Don Bradman

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↵ Sir Don Bradman Don Bradman’s average of 95.14 is often considered as the greatest achievement by any player in major sports and i ...
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Adam Gilchrist scored 201* Vs South Africa, Johannesburg in 2002 The game of Test cricket has witnessed many incredible and memorable double cent ...
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Kane Williamson At the age of just 23, Kane Williamson is churning out hundreds on demand, it would seem. On Day 4 of the series decider in Bridge ...
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Sachin Tendulkar In a recent article on the Cricket Australia website Sam Ferris suggested that, on the weight of his stats, Kumar Sangakkara now ...
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↵ Kumar Sangakkara became 8th highest run scorer in test matches with 36 centuries The game of cricket has witnessed many batting greats a ...
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Joe Root scored 180 against Australia in 2013 and 200* against Sri Lanka in 2014 in two consecutive Test innings at Lord's. He became the first pl ...
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Sir Don Bradman holds the record of scoring most hundreds before the age of 24 New Zealand’s 23-year-old Kane Williamson scored his 6th Test ...
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Here, we will take a look at the batsmen who have hit the most fours in an innings in both ODI and Test cricket. In Tests, the record is being held by ...
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Spectators clapping Sir Don Bradman as he comes out to bat in 1949  One of the best ways to find out if a cricketer is a ‘complete’ bat ...
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Don Bradman Australian cricketing legend Don Bradman’s first Test bat has been put up for auction. Bradman, often referred to as ‘The Do ...
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Sir Don Bradman and Sachin Tendulkar Rudolph Lambert Fernandez, a Chennai based writer has written a book called ‘Greater Than Bradman’, ...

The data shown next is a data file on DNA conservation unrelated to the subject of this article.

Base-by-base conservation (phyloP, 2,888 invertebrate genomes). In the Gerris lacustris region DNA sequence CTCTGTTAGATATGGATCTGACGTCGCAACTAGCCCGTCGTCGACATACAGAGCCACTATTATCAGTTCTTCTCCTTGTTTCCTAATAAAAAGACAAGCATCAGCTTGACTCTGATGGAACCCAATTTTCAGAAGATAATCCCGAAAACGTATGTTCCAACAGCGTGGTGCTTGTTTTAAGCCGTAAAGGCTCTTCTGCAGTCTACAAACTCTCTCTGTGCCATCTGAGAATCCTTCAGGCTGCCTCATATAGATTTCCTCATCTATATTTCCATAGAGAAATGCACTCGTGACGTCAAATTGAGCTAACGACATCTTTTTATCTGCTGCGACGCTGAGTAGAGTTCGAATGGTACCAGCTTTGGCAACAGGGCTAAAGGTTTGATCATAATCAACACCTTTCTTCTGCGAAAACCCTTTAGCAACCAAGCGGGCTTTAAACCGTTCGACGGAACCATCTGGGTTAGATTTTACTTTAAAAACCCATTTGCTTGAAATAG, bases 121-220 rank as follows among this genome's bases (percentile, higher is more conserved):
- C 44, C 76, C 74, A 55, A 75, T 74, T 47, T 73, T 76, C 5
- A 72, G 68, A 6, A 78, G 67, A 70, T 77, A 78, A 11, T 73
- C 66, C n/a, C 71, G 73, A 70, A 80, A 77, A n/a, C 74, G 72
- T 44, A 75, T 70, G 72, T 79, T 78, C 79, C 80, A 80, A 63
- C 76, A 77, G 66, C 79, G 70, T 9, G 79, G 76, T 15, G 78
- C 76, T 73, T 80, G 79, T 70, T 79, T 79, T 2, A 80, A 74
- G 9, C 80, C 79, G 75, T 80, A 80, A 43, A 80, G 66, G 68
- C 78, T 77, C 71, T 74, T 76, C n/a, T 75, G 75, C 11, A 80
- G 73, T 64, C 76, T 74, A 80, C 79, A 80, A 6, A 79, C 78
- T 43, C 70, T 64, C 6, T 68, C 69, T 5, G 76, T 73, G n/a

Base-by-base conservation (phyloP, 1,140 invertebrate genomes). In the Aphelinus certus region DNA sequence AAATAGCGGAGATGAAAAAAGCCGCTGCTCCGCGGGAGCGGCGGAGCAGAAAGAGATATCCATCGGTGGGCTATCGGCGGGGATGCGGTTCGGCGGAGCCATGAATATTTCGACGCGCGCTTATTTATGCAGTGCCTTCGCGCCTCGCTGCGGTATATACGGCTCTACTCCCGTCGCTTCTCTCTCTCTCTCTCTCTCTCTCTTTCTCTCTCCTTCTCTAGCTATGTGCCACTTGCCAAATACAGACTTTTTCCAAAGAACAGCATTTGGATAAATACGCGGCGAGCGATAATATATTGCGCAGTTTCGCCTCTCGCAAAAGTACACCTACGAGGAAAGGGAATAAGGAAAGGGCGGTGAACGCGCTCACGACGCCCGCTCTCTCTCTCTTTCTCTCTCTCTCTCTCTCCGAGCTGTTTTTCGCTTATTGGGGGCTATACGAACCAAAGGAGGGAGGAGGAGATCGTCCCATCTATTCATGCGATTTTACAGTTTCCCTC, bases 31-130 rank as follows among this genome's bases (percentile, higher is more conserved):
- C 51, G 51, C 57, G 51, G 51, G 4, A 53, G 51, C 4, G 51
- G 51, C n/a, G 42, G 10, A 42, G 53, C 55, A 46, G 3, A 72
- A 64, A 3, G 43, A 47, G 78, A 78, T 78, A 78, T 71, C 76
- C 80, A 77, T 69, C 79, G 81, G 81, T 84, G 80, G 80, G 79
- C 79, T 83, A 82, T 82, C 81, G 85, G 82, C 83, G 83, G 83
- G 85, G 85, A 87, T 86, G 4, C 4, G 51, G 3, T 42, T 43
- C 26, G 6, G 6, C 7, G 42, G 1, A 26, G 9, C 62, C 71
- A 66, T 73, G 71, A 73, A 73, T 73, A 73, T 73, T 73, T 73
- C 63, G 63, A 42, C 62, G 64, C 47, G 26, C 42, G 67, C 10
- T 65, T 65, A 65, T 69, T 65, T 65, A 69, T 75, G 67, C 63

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BIO: Sir Donald George Bradman, often referred to as "The Don", was an Australiancricketer, widely acknowledged as the greatest Test batsman of all time. Bradman's career Test batting average of 99.94 is often cited as statistically the greatest achievement by any sportsman in any major sport. During a 20-year playing career, Don Bradman consistently scored at a level that made him, in the words of former Australia captain Bill Woodfull, "worth three batsmen to Australia". A controversial set of tactics, known as Bodyline, was specifically devised by the England team to curb his scoring. As a captain and administrator, Dol Bradman was committed to attacking, entertaining cricket; he drew spectators in record numbers. Following an enforced hiatus due to the Second World War, he made a dramatic comeback, captaining an Australian team known as "The Invincibles" on a record-breaking unbeaten tour of England. Bradman retained a pre-eminent position in the game by acting as an administrator, selector and writer for three decades following his retirement. Even after he became reclusive in his declining years his opinion was highly sought, and his status as a national icon was still recognised—more than 50 years after his retirement as a Test player, in 2001. On the centenary of his birth, 27 August 2008, the Royal Australian Mint issued a $5 commemorative gold coin with Bradman's image and on 19 November 2009, he was inducted into the ICC Cricket Hall of Fame.
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